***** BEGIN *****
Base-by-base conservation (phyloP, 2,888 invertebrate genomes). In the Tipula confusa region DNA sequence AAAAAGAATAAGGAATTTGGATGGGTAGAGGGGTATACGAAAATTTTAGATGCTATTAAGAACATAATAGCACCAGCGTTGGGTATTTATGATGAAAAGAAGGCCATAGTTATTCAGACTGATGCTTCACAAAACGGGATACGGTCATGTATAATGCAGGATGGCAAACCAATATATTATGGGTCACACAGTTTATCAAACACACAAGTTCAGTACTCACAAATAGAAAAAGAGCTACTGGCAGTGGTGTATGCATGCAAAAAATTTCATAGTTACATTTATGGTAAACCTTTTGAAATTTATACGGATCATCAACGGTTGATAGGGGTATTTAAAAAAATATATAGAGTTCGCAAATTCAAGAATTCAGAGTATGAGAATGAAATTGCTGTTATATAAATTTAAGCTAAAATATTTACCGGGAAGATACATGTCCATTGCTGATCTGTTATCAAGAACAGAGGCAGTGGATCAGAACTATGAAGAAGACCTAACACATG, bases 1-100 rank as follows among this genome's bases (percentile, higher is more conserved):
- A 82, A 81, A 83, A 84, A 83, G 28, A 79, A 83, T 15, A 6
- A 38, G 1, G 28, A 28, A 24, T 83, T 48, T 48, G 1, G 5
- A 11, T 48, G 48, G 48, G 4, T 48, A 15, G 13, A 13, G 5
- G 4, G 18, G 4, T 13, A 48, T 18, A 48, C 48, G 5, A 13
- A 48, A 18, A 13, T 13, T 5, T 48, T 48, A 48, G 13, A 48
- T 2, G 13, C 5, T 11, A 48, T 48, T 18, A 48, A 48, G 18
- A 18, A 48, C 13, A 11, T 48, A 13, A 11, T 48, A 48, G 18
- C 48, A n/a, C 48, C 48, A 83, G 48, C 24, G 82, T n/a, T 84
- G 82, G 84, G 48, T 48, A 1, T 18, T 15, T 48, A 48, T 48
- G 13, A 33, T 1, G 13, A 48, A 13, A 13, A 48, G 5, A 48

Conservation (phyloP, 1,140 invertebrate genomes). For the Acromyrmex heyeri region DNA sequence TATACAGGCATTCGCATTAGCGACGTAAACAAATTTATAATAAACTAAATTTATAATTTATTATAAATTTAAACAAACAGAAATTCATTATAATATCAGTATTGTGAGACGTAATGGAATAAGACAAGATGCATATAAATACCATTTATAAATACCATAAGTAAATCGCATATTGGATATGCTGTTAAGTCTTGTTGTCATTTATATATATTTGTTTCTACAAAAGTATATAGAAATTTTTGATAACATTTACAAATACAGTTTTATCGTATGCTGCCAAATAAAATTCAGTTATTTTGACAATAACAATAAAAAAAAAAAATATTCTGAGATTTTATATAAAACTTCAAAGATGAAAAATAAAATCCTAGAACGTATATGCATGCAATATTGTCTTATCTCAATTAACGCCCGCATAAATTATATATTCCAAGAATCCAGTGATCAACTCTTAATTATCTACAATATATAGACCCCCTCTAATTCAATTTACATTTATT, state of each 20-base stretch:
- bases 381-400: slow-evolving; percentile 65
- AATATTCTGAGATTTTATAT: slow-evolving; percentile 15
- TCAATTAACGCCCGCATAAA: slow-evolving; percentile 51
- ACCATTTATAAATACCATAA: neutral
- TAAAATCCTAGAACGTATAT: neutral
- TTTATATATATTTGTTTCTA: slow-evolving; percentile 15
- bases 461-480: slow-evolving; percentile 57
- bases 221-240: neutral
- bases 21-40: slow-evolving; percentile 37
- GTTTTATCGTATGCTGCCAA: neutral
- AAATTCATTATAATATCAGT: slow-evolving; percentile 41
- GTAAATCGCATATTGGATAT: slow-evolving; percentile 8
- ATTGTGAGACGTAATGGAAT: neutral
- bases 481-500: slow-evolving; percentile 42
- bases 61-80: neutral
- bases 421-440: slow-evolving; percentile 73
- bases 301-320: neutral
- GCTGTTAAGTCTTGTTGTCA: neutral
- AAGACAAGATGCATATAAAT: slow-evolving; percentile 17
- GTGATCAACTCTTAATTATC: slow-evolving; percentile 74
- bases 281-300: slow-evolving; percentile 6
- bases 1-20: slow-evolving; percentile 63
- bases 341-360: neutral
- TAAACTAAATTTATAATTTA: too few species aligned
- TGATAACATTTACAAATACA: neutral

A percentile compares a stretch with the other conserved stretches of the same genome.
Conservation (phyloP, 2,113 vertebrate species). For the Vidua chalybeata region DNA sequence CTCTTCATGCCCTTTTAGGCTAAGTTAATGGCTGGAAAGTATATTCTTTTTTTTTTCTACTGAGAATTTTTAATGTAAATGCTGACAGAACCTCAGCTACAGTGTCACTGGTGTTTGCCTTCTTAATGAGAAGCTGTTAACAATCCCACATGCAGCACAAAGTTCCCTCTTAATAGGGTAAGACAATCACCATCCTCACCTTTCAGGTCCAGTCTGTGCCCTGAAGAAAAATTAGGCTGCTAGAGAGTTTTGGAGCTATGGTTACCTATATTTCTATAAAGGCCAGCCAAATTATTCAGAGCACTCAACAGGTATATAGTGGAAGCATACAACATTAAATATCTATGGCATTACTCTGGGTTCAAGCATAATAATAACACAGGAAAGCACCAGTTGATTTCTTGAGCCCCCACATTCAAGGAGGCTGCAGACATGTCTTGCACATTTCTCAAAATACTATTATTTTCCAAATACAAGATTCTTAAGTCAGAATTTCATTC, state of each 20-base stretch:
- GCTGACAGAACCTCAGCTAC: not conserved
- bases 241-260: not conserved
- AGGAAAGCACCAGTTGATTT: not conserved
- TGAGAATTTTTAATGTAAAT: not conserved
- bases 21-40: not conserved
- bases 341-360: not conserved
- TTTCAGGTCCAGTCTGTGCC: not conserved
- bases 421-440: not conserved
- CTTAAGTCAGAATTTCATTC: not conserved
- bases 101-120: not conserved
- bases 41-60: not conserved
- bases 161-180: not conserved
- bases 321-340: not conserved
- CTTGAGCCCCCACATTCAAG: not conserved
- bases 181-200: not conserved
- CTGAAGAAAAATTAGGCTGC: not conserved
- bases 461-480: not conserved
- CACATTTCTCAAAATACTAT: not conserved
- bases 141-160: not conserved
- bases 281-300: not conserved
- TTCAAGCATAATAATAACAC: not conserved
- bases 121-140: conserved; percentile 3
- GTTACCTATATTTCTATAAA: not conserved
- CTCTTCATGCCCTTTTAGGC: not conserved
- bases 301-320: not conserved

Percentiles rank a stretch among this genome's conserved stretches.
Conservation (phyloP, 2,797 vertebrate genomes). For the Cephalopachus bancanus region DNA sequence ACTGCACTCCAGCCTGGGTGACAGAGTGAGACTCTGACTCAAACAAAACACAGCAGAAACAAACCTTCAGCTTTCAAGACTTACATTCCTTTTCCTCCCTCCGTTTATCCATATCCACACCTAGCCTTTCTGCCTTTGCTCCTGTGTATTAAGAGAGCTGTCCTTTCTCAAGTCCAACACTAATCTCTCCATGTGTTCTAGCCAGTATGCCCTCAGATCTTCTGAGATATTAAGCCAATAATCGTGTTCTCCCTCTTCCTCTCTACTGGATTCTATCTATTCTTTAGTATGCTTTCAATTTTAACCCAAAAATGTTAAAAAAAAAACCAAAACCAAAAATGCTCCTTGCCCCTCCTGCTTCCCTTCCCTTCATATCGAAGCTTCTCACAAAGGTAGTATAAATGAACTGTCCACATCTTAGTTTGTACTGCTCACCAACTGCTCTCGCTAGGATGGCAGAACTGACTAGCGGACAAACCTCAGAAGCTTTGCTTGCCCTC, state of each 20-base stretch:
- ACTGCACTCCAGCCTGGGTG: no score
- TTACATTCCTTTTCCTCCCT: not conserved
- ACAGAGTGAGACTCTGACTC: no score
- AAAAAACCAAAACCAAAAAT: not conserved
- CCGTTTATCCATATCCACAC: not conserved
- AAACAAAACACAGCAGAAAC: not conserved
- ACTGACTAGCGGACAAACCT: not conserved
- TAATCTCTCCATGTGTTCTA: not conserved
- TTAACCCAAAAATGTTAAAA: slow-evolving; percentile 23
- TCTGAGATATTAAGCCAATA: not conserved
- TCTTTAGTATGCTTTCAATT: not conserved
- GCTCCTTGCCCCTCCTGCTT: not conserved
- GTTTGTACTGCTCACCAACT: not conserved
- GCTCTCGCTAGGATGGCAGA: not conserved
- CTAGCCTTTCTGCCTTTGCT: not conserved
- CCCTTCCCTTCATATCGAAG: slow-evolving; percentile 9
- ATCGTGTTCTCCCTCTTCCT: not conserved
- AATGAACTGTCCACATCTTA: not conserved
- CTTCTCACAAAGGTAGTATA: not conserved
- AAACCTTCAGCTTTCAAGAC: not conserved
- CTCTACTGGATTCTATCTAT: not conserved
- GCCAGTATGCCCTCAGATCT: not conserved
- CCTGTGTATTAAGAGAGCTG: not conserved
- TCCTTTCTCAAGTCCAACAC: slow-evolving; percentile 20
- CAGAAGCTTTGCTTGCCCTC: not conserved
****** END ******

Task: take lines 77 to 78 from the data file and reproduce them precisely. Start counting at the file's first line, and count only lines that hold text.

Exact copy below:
- TCTTTAGTATGCTTTCAATT: not conserved
- GCTCCTTGCCCCTCCTGCTT: not conserved